Treating to Target

An important concept in the management of chronic inflammatory conditions is “treating to target.”1,2 This means that you and your doctor will identify and clearly define a treatment goal at the start of treatment and then choose treatment with this target in mind. Your doctor will continue to regularly monitor your disease activity in order to determine whether the target has been reached. If the target is not reached in a pre-specified period of time, treatment may need to be adjusted. The adjustment may be a change in the dose of current medications, or a switch to a new type of drug.

The target for most patients will be disease remission.3 The disease activity measures discussed above are used to assess progress toward this goal. As patients are working their way toward remission, monitoring of disease activity generally takes place at least every three months. In some cases, more frequent monitoring is necessary. Once the treatment goal has been reached, monitoring may be performed less frequently, but is still done on a regular basis.2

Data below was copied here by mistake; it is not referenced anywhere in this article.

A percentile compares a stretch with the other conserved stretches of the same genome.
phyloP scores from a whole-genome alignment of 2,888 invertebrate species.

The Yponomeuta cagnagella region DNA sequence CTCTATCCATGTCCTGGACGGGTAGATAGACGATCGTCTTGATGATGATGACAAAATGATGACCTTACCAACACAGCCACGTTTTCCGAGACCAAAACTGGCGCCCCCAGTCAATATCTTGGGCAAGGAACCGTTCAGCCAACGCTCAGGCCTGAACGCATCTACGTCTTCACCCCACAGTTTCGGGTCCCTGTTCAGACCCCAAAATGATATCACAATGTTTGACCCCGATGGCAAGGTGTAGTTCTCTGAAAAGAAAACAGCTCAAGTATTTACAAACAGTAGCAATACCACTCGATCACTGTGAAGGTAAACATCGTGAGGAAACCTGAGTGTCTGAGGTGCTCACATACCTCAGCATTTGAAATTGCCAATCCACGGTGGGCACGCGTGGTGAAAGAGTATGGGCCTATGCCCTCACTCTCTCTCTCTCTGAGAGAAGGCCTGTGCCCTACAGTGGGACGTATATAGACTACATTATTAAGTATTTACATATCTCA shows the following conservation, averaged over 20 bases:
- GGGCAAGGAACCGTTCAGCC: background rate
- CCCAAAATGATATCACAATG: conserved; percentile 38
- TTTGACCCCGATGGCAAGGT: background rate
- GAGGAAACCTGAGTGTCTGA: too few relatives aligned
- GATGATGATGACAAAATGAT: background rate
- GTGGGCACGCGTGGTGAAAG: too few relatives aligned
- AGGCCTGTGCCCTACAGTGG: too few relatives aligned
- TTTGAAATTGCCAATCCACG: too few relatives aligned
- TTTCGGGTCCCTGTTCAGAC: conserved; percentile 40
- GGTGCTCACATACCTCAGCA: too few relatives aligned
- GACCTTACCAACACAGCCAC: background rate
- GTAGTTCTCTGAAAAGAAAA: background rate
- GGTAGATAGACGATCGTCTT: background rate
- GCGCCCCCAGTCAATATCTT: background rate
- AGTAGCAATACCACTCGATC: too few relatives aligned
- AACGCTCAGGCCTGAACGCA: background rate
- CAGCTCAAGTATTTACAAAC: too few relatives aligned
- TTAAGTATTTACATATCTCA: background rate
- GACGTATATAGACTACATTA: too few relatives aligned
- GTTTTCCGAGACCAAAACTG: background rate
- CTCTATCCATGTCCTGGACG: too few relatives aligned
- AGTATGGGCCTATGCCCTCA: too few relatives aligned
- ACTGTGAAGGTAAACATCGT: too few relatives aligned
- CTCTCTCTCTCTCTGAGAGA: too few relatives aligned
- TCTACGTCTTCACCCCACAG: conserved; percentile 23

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1 Anderson J, Caplan L, Yazdany J et al. Rheumatoid arthritis disease activity measures: American College of Rheumatology Recommendations for Use in Clinical Practice. Arthritis Care & Research. 2012;64:640-647.

2 Smolen JS, Aletaha D, Bijlsma JWJ et al. Treating rheumatoid arthritis to target: recommendations of an international task force. Ann Rheum Dis. 2010;69:631-637.

3 Felson DT, Smolen JS, Wells G et al. American College of Rheumatology/European League Against Rheumatism Provisional Definition of Remission in Rheumatoid Arthritis for Clinical Trials. Arthritis & Rheumatism. 2011;63:573-586.